April 2, 2002, Termez celebrated its 2500th anniversary.
This is one of the oldest cities in the world that existed in the middle of I millennium BC on the bank of Oks (Amudarya) river.
According to the descriptions of Hofizi Abruj, the name of the city comes from the word “Taramashta” (“place on the other bank”). In different eras, the city was called Darmit, Antioch, Demetrias, Tarmith, Tarmid, Tarmiz, Tami, Tamo and only from the 10th century did it acquire its modern name.
The city was subjected to captures of the conquerors more than once – died and rose again from the ashes.
The period of the greatest prosperity of the city is considered the period of the Kushan reign (105-250 AD). The Kushan era left a significant mark in the history of world culture. At that time, Termez was considered one of the largest centers of Buddhism, hence the religion spread to the expanses of China, the Far East, Korea and Japan.
On the territory of Old Termez, many Buddhist monuments have been preserved – the Zurmala stupa, the Karatepa temple complex, the Fayaztepa monastery and others.
According to the surviving fragments of the works of fine and applied art of the ancient and medieval Termez, the city can be safely called the historical center of artistic culture of the entire Central Asian region. Found in Dalverzintepa, ivory chess pieces, dating from the 2nd century BC, are the oldest in the world.
At different times, Termez was a member of the Ghaznavid, Karakhanid, Karakhitayev, Salzhukid and Khorezmshah states.
In the early Middle Ages, Termez was a separate domain, which included the city of Termez and its adjacent territories.
In pre-Islamic times, the kings of Termez wore the title “Termessa”, the last of which reigned in the second half of VII century.
Between the 10th and 12th centuries, Termez was a prosperous, large center of handicraft and trade of Tokharistan. The city was known for its huge bazaar and fortress on the bank of Zhaikhun (Amudarya). By this time, the area of the city exceeds 500 hectares.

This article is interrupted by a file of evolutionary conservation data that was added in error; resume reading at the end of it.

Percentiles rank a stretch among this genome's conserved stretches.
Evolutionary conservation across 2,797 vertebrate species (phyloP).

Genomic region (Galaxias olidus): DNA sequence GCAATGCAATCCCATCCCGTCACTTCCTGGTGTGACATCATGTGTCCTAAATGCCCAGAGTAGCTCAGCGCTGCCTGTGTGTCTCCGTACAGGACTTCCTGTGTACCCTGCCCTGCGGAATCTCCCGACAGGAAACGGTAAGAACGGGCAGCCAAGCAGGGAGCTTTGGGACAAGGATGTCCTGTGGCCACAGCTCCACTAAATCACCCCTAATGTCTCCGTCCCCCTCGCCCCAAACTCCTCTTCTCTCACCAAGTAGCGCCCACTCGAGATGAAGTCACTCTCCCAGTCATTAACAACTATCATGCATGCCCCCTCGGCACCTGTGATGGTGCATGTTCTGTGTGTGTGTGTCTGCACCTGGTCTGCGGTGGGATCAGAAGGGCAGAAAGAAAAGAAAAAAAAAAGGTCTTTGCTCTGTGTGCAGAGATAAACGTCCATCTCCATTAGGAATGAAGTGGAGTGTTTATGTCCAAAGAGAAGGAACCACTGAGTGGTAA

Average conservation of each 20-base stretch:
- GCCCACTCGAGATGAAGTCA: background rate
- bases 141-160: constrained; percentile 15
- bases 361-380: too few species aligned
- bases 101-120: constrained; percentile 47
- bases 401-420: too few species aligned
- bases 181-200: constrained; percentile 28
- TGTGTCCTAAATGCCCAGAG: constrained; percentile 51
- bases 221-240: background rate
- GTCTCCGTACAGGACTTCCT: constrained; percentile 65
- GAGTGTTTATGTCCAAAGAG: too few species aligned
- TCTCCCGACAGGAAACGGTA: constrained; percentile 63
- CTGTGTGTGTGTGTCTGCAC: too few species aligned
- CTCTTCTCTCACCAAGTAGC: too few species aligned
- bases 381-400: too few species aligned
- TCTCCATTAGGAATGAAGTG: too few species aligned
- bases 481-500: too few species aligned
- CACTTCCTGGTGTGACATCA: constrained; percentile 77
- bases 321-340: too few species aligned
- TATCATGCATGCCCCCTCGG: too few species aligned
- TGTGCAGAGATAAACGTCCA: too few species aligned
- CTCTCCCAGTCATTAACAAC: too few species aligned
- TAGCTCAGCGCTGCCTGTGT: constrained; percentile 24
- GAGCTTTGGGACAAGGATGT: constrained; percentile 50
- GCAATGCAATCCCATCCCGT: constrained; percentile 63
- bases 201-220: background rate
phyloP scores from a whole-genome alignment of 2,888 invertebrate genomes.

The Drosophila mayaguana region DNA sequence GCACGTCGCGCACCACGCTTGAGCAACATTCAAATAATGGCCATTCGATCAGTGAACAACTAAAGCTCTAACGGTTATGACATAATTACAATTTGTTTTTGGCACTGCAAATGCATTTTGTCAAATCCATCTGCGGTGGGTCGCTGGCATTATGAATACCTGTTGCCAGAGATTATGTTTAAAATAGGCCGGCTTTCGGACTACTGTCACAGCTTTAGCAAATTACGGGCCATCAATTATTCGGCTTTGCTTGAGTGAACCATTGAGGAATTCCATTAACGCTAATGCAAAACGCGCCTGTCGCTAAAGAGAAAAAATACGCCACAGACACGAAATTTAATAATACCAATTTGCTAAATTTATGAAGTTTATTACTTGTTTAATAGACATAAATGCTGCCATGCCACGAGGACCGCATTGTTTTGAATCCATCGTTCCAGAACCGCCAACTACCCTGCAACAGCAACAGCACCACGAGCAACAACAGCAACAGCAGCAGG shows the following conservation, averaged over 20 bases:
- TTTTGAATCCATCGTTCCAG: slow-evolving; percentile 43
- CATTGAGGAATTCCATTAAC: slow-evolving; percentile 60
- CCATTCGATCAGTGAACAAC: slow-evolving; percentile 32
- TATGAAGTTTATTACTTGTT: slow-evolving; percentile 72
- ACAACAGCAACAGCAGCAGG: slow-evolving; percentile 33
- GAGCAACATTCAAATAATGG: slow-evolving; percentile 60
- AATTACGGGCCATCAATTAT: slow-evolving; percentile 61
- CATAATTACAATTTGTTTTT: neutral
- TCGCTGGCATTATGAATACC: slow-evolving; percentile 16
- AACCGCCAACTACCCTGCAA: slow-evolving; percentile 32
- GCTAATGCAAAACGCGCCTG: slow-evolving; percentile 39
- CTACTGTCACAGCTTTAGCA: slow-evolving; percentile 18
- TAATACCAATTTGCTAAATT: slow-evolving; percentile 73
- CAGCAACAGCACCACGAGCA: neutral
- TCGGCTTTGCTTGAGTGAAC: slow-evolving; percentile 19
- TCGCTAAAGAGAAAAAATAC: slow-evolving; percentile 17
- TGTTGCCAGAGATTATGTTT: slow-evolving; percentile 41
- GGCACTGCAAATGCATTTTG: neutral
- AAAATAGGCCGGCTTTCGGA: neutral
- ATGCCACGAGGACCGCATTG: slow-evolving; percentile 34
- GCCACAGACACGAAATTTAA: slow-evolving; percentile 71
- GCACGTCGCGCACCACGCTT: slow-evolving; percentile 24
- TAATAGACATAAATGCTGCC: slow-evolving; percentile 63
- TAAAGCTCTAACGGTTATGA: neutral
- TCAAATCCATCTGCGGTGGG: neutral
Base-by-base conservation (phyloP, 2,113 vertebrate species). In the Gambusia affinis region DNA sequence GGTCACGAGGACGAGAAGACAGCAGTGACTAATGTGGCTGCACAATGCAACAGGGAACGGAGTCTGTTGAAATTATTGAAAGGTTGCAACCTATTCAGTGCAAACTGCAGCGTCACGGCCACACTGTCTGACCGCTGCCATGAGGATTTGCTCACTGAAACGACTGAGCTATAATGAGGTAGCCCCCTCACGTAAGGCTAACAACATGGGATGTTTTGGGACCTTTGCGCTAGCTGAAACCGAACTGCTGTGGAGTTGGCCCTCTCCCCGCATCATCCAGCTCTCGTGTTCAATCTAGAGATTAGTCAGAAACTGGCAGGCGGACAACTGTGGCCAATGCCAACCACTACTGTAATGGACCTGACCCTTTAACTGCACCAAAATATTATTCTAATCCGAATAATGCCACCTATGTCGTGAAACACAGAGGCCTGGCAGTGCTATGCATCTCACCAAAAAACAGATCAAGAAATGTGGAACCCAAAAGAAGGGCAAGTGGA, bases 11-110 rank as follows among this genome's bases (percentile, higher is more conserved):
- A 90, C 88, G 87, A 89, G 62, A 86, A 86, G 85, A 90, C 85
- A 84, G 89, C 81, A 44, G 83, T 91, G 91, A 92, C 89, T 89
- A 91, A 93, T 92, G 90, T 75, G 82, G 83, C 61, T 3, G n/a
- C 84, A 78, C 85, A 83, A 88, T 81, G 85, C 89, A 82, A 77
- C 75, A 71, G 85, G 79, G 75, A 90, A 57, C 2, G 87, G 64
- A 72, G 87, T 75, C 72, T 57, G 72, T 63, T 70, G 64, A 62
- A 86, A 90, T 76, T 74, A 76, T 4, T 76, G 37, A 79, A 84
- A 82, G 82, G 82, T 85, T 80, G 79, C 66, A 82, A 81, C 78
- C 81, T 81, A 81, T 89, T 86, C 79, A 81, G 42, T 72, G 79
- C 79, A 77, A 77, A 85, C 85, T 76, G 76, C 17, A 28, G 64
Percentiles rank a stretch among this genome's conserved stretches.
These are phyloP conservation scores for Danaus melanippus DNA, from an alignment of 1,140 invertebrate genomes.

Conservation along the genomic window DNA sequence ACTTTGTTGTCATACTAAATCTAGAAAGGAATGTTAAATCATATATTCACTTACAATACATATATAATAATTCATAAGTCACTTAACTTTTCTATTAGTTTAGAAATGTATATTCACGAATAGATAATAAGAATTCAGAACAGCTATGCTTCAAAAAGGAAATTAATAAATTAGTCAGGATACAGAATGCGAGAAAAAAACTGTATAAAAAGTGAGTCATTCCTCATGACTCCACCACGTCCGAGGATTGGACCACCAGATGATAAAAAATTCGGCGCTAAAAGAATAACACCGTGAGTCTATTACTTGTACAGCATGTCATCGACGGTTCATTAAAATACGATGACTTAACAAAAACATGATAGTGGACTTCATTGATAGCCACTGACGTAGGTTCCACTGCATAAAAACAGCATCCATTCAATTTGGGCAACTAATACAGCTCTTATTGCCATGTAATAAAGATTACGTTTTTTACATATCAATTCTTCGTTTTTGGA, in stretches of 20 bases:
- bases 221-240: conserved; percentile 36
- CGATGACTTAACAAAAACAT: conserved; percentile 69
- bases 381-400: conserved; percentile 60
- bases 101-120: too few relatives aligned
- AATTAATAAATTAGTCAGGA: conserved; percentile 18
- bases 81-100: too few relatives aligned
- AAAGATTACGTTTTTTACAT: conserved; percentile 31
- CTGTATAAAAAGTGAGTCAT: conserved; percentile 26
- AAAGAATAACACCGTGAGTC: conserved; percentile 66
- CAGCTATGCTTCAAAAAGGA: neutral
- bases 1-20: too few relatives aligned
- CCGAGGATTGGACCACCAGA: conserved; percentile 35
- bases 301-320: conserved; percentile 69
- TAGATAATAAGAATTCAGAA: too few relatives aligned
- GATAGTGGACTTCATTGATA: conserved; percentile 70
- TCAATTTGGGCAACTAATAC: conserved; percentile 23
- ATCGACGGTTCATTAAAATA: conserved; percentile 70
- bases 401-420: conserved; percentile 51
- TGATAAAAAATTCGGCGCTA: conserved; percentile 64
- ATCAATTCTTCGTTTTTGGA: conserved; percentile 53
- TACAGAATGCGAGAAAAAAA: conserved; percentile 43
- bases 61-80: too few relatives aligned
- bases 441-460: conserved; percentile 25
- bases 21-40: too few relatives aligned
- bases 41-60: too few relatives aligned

In 1220 Termez was destroyed by the Mongol invasion.
In the 15th century, Termez was again restored on the coastal part of the Surkhandarya River.
After Amir Temur seized power over Maverannahr in 1370, Termez became part of the state of Temurids and became a large city with its mint.
In 1504-1505 the city was taken by the dynasty of Sheibanids.
By the second half of the 18th century, the city was completely destroyed due to internecine wars. Only the nearby villages of Pattakesar and Solihobod remained.
At the end of the XIX century Termez was occupied by the troops of the Russian Empire.
In the 90s of the XIX century, the military of the royal army built a fortification “Termez Tract”, on the basis of which a modern city was built.
Modern Termez is a city with a developed infrastructure.
Geography and Climate
Termez, the administrative center of the Surkhandarya region, is located on the right bank of the Amudarya River, 490 km south-west of Tashkent. This is the southernmost city of Uzbekistan.
The climate is continental, summer is hot, the thermometer reaches +45 ° C. The winters here are quite mild – with rare negative temperatures and precipitation.
The most comfortable time to stay in the city is spring and autumn.
Note: If you are planning to travel in the summer, be sure to take a hat or an umbrella, sunglasses, light cotton clothing, and sunscreen. When leaving the hotel, do not forget to take water with you.
The population of the city is about 150 thousand people. The bulk of the population are Uzbeks, also live Russian, Tatars, Turkmen and Tajiks.
The Termez International Airport is located 6 km from the city, from where regular flights to Tashkent, Moscow and charter flights to Europe and Asia are operated.
From Termez railway station, trains run both to the capital of Uzbekistan and to Moscow. The train journey to Tashkent is about 14 hours.
Directly in Termez, you can use the services of urban and private transport.
Getting around the city by taxi costs from 1000 to 3000 soums per person.
WHERE TO GO, WHAT TO EAT, WHAT TO SEE:
The city and its surroundings is a storehouse of historical and architectural landmarks. Here are preserved monuments of ancient civilizations of various religious cultures – Islamic, Buddhist and ancient Bactrian.
Ecotourism fans can make a trip to the Aral-Paygambar reserve, which is included in the list of natural monuments of UNESCO.
In addition to architectural sights, you can visit the real oriental bazaar, go cycling and horseback riding, as well as go boating and catamaran on the Amu Darya River.
- Sultan Sadat Complex
- Ayrtam Excavation
- Dalverzintepa Excavation
- Kampyrtepa Excavation
- Jarkurgan Minaret
- Kara Kamar
- Hakim at Termizi Memorial Complex
- 1000 year Chinara tree in Sayrab
- Zurmala Buddist mortar
- Kirk Kyz Fortress
- Imam at Termizi Complex
- Hanaka Kokildor ota
- Fayaztepa Buddist Complex
- Teshik Tash Cave in the mountains of Baysun
- Jarkutan Excavation
- Bolaliktepa Excavation